THE LAST AIRBENDER (2010) (*1/2)
M. Night Shyamalan can be a good filmmaker. For me, his last three films, including this one, have been disasters. Others would push that number higher. I'll defend THE VILLAGE and SIGNS — they had interesting characters and grand themes that drove their narratives. The same qualities that drove his most successful work, THE SIXTH SENSE. The director seems to have lost those skills. Even with quality source material to work with, he was unable to deliver a coherent, let alone a compelling, story.
All the players from the anime-inspired Nickelodeon series are present. In a world where four tribes of people can control the elements of air, water, earth and fire, there is one Avatar who rises in each generation that can control them all and bring peace to the planet. Aang (Noah Ringer, upcoming COWBOYS & ALIENS) is the latest Avatar, but when he is told of his fate and that he will not be able to have a family as a result, he runs away and ends up trapped in ice. After a hundred years, he and his flying bison Appa are freed by Southern water tribe members Katara (Nicola Peltz, DECK THE HALLS) and her brother Sokka (Jackson Rathbone, TWILIGHT).
In the hundred years Aang has been stuck in the ice, the Fire Nation, under the rule of the evil Lord Ozai (Cliff Curtis, THE WHALE RIDER), has taken over the planet and wiped out all the airbenders. Ozai's son Prince Zuko (Dev Patel, SLUMDOG MILLIONAIRE) has been banished and is convinced that if he finds the missing Avatar, his father will restore his place in the Fire Nation. However, he is not the only one looking for the Avatar — Fire Nation commander Zhao (Aasif Mandvi, GHOST TOWN) wants nothing more than to seal his place in the kingdom and embarrass Prince Zuko. Aiding Zuko with his mission is his noble uncle Iroh (Shaun Toub, IRON MAN).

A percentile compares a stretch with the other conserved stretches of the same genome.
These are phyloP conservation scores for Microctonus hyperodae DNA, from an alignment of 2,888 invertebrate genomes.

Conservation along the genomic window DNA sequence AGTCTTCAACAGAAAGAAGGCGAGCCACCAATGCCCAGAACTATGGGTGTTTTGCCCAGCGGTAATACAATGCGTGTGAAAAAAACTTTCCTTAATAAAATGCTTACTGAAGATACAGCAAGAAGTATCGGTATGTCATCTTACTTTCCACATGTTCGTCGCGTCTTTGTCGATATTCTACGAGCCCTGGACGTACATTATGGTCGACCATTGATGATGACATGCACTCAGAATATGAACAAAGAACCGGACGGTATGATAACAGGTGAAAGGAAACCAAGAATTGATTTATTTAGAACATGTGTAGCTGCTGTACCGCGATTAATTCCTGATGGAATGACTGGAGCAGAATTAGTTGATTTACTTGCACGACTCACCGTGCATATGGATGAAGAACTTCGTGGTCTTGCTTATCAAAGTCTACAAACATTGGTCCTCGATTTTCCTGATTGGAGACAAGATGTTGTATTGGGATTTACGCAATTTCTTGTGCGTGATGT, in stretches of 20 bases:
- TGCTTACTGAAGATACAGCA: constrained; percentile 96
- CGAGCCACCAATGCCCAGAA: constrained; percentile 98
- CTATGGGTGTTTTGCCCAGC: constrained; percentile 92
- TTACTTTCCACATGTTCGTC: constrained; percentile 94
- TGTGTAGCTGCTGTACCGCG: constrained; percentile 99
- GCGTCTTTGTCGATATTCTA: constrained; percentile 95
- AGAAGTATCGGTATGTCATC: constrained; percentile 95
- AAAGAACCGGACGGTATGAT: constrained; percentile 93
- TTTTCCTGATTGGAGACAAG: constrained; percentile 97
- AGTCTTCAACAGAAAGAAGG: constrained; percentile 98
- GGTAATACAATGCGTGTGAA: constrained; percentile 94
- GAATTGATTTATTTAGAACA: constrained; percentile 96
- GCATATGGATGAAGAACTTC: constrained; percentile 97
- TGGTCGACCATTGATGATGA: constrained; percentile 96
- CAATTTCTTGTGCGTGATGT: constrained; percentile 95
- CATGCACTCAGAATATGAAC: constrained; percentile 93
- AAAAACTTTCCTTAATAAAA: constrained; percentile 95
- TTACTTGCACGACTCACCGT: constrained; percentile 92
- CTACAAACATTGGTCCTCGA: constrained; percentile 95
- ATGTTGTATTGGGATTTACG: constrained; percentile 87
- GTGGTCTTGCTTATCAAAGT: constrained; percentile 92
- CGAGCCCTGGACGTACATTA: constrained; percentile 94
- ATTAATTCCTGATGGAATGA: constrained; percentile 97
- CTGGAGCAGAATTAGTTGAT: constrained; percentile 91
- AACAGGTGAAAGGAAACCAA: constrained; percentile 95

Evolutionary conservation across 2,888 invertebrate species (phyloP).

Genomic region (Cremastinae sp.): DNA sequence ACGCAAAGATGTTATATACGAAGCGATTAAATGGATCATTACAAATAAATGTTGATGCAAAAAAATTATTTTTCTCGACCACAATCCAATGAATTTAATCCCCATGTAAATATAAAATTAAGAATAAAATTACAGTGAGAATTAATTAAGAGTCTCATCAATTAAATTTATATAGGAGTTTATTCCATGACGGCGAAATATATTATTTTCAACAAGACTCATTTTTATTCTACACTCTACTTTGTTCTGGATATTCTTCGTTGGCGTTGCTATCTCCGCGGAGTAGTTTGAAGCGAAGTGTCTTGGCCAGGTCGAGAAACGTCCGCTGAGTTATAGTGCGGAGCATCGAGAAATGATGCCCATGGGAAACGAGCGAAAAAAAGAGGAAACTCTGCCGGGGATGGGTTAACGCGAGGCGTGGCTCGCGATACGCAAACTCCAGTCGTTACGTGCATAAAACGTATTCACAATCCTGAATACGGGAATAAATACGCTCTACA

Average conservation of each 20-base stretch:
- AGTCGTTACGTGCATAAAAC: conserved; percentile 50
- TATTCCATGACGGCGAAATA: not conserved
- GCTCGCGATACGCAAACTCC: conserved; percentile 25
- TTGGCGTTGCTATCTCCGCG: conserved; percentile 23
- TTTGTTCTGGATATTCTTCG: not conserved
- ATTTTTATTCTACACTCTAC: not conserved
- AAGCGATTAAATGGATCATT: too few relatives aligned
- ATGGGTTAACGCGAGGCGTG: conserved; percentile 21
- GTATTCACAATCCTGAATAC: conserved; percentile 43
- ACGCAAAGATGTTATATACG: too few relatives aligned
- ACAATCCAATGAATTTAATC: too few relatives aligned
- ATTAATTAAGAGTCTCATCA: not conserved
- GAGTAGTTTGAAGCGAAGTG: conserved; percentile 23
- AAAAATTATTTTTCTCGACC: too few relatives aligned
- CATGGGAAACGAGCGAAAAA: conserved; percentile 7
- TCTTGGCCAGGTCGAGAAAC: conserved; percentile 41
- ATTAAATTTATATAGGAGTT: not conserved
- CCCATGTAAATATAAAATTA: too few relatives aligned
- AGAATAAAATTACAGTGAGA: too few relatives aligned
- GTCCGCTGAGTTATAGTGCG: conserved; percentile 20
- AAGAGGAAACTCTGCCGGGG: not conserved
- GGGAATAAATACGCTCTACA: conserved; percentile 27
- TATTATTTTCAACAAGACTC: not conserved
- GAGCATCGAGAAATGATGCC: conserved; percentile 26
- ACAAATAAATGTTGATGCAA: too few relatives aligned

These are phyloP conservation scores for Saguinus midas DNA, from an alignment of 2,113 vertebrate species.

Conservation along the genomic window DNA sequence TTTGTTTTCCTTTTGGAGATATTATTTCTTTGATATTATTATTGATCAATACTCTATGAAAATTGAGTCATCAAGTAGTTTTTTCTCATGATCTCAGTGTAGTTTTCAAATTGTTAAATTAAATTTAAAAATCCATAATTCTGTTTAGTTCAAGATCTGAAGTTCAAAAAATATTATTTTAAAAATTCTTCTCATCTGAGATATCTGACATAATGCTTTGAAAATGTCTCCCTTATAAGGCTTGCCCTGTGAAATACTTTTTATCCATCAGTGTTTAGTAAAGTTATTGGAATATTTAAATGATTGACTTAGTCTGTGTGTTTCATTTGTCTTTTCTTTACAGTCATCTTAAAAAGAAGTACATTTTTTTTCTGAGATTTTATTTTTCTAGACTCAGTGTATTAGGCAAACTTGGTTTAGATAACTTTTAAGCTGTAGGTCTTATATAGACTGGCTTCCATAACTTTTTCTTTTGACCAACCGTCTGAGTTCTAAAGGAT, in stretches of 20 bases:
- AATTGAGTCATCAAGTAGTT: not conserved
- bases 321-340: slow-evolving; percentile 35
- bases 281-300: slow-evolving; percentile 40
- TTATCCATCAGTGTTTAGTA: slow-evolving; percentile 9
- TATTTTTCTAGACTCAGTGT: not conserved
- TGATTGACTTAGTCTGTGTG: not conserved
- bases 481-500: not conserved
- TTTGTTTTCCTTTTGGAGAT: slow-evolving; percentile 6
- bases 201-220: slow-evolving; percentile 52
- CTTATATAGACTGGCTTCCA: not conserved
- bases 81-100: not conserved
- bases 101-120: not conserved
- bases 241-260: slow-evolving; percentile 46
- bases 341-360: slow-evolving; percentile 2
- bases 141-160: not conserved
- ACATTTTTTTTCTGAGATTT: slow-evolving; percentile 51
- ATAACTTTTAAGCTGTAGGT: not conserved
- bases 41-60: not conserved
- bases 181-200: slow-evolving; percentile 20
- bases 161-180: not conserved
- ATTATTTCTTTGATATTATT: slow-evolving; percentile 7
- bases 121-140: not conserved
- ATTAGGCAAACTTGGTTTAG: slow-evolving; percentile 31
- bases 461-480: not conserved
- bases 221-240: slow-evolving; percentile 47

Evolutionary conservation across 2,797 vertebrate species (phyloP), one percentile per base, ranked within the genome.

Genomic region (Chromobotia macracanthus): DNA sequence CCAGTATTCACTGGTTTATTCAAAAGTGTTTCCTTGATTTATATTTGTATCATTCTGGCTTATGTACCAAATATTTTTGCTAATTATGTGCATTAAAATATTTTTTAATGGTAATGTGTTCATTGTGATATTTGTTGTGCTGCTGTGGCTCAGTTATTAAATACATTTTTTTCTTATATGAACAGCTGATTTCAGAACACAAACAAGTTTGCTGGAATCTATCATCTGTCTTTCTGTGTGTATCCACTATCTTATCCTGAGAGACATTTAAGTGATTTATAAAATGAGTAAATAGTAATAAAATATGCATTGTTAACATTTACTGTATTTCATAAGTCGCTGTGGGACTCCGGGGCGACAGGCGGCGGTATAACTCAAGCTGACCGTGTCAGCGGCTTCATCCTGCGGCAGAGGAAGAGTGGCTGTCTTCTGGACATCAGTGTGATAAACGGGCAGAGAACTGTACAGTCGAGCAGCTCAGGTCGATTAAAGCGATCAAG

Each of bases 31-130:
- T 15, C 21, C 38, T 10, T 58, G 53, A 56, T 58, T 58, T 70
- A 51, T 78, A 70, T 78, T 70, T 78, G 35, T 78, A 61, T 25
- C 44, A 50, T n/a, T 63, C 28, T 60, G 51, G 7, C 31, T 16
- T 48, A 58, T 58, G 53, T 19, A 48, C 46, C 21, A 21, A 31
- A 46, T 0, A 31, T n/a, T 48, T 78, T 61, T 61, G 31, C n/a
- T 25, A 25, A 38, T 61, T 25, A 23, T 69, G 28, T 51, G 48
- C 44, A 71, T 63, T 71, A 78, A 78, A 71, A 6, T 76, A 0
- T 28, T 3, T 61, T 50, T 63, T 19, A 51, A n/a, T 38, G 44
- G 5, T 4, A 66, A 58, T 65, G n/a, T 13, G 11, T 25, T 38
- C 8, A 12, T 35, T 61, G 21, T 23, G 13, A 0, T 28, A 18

You know you're in trouble when the character development of your lead villain is more compelling than any of the heroes. Zuko's desire to get back into the good graces of his father is touching but it's not his freaking movie. The story begins with introducing Katara and Sokka and by the time we get around to Aang one is unsure whose story this is. We are told that Aang ran away from becoming the Avatar, but we're never shown anything that makes us feel why he'd do so. Much like JONAH HEX earlier in the summer, the basic tools of storytelling are abandoned in an effort to keep the film within some preordained running time.
All the film's problems start with Shyamalan's screenplay. For a live-action adaptation of an animated series for younger viewers, it's a good thing to eliminate some of the comedic exaggeration. Animation has a suspension of disbelief quotient that live-action will never have. The problem is that Shyamalan drains ever last drop of fun out of the story. It's simply the casing and none of the meat.
Aang is not a carefree kid who brings joy to those who meet him. In this film, he's a kickass airbender with the world on his shoulders. Ringer has screen presence, but he's not allowed to be playful. Katara is a rising cheerleader… oh and a waterbender. Her job in the film is to give pep talks to characters. In the series, she is the conscience and born leader of the group. Sokka fares the worst in the transition. Rathbone brings his stiff, bloodless performance style from TWILIGHT to this franchise. In the series, Sokka is an immature but determined warrior who has a wisecrack ready for all occasions. In the film, Rathbone never breaks a smile.